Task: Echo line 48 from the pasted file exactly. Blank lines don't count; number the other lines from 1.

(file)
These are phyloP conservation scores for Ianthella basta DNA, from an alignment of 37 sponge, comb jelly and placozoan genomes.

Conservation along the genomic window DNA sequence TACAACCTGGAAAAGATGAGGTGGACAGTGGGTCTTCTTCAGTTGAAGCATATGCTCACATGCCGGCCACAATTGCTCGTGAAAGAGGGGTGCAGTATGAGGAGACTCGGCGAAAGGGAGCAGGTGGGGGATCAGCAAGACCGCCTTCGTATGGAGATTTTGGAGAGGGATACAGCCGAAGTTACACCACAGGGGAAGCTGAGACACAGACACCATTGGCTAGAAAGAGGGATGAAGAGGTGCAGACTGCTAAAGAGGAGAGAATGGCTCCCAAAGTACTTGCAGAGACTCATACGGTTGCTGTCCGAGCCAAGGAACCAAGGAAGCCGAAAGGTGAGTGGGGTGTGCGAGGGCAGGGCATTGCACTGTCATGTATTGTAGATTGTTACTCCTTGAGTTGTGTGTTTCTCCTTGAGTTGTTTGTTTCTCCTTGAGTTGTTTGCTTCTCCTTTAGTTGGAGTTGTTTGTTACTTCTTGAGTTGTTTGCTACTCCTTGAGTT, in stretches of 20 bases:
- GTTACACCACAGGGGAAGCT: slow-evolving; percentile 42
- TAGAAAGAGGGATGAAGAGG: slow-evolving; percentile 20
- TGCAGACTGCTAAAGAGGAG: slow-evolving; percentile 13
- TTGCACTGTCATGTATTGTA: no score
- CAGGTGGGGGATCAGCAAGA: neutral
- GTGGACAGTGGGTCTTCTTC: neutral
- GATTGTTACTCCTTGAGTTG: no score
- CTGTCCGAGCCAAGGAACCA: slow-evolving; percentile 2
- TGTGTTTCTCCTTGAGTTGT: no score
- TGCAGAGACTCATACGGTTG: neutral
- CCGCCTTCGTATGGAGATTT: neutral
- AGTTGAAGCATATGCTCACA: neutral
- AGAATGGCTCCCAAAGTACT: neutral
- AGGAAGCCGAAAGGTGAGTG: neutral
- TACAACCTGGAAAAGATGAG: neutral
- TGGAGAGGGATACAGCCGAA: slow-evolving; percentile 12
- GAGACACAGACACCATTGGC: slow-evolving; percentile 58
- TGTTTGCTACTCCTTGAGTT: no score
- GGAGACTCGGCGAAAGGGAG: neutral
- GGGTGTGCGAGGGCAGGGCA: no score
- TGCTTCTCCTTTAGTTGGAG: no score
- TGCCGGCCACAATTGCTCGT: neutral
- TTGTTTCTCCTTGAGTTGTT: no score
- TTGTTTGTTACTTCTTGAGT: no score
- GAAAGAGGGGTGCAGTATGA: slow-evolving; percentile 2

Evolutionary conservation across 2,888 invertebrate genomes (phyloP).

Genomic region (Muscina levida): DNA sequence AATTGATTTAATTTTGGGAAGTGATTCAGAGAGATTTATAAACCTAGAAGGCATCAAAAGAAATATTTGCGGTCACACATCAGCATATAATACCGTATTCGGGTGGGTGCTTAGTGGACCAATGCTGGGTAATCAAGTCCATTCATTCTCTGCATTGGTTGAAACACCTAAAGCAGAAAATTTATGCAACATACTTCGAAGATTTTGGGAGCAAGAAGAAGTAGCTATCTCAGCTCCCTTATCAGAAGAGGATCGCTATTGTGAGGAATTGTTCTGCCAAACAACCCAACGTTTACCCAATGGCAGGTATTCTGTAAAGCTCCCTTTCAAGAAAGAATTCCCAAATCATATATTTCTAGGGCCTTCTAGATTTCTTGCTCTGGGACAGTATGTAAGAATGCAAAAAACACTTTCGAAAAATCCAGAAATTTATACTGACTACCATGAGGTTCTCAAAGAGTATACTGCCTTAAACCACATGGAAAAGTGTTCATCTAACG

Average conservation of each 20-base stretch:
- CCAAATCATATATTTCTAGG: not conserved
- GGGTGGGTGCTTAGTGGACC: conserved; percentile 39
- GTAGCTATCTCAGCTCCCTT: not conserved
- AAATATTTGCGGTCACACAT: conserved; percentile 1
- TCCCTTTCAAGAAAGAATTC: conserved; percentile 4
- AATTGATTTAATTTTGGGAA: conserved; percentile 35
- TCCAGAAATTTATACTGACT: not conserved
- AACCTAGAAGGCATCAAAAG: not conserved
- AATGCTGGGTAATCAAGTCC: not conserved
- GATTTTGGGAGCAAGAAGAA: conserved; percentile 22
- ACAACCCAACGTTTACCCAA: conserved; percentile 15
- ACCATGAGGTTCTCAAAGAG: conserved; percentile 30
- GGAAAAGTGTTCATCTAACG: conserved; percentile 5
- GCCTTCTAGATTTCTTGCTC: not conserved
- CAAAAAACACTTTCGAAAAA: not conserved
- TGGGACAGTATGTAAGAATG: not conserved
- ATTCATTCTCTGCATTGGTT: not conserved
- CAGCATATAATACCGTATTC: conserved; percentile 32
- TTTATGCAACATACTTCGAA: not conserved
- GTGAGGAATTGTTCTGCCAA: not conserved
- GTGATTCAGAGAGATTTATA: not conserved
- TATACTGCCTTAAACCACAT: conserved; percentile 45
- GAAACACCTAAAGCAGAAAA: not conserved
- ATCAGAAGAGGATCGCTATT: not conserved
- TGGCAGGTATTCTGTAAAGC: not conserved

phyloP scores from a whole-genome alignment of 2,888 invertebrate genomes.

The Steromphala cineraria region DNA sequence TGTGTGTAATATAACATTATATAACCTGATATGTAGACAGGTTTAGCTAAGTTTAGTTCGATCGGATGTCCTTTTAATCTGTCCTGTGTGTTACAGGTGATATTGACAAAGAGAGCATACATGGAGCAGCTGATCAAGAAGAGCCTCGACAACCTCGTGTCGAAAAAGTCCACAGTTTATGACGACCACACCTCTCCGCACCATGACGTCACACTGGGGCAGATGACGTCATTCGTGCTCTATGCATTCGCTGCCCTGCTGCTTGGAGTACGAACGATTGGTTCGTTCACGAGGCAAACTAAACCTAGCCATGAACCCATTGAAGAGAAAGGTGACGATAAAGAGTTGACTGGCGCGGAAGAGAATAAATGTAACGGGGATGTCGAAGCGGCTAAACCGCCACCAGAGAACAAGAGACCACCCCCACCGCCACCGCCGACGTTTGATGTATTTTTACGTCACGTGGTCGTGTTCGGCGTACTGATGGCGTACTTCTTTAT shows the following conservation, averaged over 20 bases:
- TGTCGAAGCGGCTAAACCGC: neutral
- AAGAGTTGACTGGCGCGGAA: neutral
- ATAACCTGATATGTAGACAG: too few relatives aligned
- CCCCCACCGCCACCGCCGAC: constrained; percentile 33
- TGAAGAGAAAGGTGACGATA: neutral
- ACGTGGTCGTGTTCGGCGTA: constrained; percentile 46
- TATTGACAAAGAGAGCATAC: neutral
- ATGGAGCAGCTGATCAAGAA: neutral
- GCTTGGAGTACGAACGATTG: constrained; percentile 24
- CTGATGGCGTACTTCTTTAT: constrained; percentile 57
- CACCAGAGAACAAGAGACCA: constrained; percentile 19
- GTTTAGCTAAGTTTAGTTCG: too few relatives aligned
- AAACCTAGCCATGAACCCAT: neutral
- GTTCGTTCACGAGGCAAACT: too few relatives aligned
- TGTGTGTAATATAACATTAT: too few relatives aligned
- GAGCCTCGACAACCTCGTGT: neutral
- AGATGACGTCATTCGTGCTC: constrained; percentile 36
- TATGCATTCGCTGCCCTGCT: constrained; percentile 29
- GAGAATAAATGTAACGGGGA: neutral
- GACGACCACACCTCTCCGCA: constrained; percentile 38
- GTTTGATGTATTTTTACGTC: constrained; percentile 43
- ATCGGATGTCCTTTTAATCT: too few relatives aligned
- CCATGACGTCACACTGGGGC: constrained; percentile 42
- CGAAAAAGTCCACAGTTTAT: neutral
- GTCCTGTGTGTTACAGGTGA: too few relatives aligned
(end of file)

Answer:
- CAGCATATAATACCGTATTC: conserved; percentile 32